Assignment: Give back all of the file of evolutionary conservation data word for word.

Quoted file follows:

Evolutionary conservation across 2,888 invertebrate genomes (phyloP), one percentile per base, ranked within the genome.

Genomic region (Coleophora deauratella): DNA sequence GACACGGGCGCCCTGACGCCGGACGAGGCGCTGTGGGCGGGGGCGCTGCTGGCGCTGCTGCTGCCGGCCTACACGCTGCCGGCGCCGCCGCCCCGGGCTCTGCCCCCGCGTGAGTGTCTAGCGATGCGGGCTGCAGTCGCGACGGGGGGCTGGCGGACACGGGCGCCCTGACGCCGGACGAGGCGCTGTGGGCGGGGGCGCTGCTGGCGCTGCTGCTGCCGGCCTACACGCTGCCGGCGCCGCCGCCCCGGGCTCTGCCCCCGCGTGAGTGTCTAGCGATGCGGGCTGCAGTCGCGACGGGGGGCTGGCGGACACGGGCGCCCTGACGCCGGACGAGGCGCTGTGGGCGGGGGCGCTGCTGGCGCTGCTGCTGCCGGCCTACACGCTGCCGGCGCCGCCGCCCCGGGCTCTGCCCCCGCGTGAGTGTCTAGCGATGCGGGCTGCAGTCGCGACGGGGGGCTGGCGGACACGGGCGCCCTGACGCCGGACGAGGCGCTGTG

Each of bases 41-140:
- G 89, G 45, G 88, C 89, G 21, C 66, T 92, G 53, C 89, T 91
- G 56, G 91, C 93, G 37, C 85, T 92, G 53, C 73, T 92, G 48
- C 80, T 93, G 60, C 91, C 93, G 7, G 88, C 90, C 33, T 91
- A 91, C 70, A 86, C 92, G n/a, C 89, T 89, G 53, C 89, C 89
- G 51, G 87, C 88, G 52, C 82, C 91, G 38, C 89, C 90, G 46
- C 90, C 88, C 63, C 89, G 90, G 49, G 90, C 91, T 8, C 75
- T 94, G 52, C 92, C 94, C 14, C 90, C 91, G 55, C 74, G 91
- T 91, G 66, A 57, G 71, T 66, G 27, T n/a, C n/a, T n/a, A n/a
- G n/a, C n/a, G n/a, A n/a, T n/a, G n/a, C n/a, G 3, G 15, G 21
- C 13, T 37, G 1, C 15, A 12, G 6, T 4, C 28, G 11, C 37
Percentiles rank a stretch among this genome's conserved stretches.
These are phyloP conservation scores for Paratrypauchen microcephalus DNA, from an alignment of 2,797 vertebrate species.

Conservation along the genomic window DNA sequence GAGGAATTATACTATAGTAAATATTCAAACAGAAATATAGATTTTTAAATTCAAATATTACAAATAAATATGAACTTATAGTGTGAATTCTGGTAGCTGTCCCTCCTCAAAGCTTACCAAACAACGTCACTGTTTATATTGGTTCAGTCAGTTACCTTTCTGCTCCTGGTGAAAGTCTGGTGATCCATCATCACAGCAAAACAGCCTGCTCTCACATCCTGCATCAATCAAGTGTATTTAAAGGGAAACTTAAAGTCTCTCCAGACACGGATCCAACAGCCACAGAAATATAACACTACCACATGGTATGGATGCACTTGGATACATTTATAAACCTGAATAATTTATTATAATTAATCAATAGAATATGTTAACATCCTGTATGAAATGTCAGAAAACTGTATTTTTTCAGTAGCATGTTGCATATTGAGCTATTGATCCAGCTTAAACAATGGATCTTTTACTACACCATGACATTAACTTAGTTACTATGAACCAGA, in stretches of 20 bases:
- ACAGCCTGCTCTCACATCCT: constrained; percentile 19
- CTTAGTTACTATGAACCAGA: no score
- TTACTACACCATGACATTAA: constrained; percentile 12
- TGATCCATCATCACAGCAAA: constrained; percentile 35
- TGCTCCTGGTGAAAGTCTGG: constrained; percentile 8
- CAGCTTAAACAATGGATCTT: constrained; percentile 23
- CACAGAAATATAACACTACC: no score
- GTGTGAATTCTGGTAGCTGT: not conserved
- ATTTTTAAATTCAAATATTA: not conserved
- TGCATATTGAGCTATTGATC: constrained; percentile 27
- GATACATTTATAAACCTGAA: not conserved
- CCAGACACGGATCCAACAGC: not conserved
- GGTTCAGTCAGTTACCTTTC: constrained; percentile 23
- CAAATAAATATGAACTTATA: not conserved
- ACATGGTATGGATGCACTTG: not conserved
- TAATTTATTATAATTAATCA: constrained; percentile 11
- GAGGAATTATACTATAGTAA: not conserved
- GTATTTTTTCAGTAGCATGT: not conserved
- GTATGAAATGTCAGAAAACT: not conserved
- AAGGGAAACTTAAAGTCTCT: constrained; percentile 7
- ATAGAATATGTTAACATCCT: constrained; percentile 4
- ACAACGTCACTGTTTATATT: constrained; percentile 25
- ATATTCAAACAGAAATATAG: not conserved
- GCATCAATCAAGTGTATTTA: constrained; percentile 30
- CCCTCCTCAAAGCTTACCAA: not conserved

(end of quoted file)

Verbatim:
Evolutionary conservation across 2,888 invertebrate genomes (phyloP), one percentile per base, ranked within the genome.

Genomic region (Coleophora deauratella): DNA sequence GACACGGGCGCCCTGACGCCGGACGAGGCGCTGTGGGCGGGGGCGCTGCTGGCGCTGCTGCTGCCGGCCTACACGCTGCCGGCGCCGCCGCCCCGGGCTCTGCCCCCGCGTGAGTGTCTAGCGATGCGGGCTGCAGTCGCGACGGGGGGCTGGCGGACACGGGCGCCCTGACGCCGGACGAGGCGCTGTGGGCGGGGGCGCTGCTGGCGCTGCTGCTGCCGGCCTACACGCTGCCGGCGCCGCCGCCCCGGGCTCTGCCCCCGCGTGAGTGTCTAGCGATGCGGGCTGCAGTCGCGACGGGGGGCTGGCGGACACGGGCGCCCTGACGCCGGACGAGGCGCTGTGGGCGGGGGCGCTGCTGGCGCTGCTGCTGCCGGCCTACACGCTGCCGGCGCCGCCGCCCCGGGCTCTGCCCCCGCGTGAGTGTCTAGCGATGCGGGCTGCAGTCGCGACGGGGGGCTGGCGGACACGGGCGCCCTGACGCCGGACGAGGCGCTGTG

Each of bases 41-140:
- G 89, G 45, G 88, C 89, G 21, C 66, T 92, G 53, C 89, T 91
- G 56, G 91, C 93, G 37, C 85, T 92, G 53, C 73, T 92, G 48
- C 80, T 93, G 60, C 91, C 93, G 7, G 88, C 90, C 33, T 91
- A 91, C 70, A 86, C 92, G n/a, C 89, T 89, G 53, C 89, C 89
- G 51, G 87, C 88, G 52, C 82, C 91, G 38, C 89, C 90, G 46
- C 90, C 88, C 63, C 89, G 90, G 49, G 90, C 91, T 8, C 75
- T 94, G 52, C 92, C 94, C 14, C 90, C 91, G 55, C 74, G 91
- T 91, G 66, A 57, G 71, T 66, G 27, T n/a, C n/a, T n/a, A n/a
- G n/a, C n/a, G n/a, A n/a, T n/a, G n/a, C n/a, G 3, G 15, G 21
- C 13, T 37, G 1, C 15, A 12, G 6, T 4, C 28, G 11, C 37
Percentiles rank a stretch among this genome's conserved stretches.
These are phyloP conservation scores for Paratrypauchen microcephalus DNA, from an alignment of 2,797 vertebrate species.

Conservation along the genomic window DNA sequence GAGGAATTATACTATAGTAAATATTCAAACAGAAATATAGATTTTTAAATTCAAATATTACAAATAAATATGAACTTATAGTGTGAATTCTGGTAGCTGTCCCTCCTCAAAGCTTACCAAACAACGTCACTGTTTATATTGGTTCAGTCAGTTACCTTTCTGCTCCTGGTGAAAGTCTGGTGATCCATCATCACAGCAAAACAGCCTGCTCTCACATCCTGCATCAATCAAGTGTATTTAAAGGGAAACTTAAAGTCTCTCCAGACACGGATCCAACAGCCACAGAAATATAACACTACCACATGGTATGGATGCACTTGGATACATTTATAAACCTGAATAATTTATTATAATTAATCAATAGAATATGTTAACATCCTGTATGAAATGTCAGAAAACTGTATTTTTTCAGTAGCATGTTGCATATTGAGCTATTGATCCAGCTTAAACAATGGATCTTTTACTACACCATGACATTAACTTAGTTACTATGAACCAGA, in stretches of 20 bases:
- ACAGCCTGCTCTCACATCCT: constrained; percentile 19
- CTTAGTTACTATGAACCAGA: no score
- TTACTACACCATGACATTAA: constrained; percentile 12
- TGATCCATCATCACAGCAAA: constrained; percentile 35
- TGCTCCTGGTGAAAGTCTGG: constrained; percentile 8
- CAGCTTAAACAATGGATCTT: constrained; percentile 23
- CACAGAAATATAACACTACC: no score
- GTGTGAATTCTGGTAGCTGT: not conserved
- ATTTTTAAATTCAAATATTA: not conserved
- TGCATATTGAGCTATTGATC: constrained; percentile 27
- GATACATTTATAAACCTGAA: not conserved
- CCAGACACGGATCCAACAGC: not conserved
- GGTTCAGTCAGTTACCTTTC: constrained; percentile 23
- CAAATAAATATGAACTTATA: not conserved
- ACATGGTATGGATGCACTTG: not conserved
- TAATTTATTATAATTAATCA: constrained; percentile 11
- GAGGAATTATACTATAGTAA: not conserved
- GTATTTTTTCAGTAGCATGT: not conserved
- GTATGAAATGTCAGAAAACT: not conserved
- AAGGGAAACTTAAAGTCTCT: constrained; percentile 7
- ATAGAATATGTTAACATCCT: constrained; percentile 4
- ACAACGTCACTGTTTATATT: constrained; percentile 25
- ATATTCAAACAGAAATATAG: not conserved
- GCATCAATCAAGTGTATTTA: constrained; percentile 30
- CCCTCCTCAAAGCTTACCAA: not conserved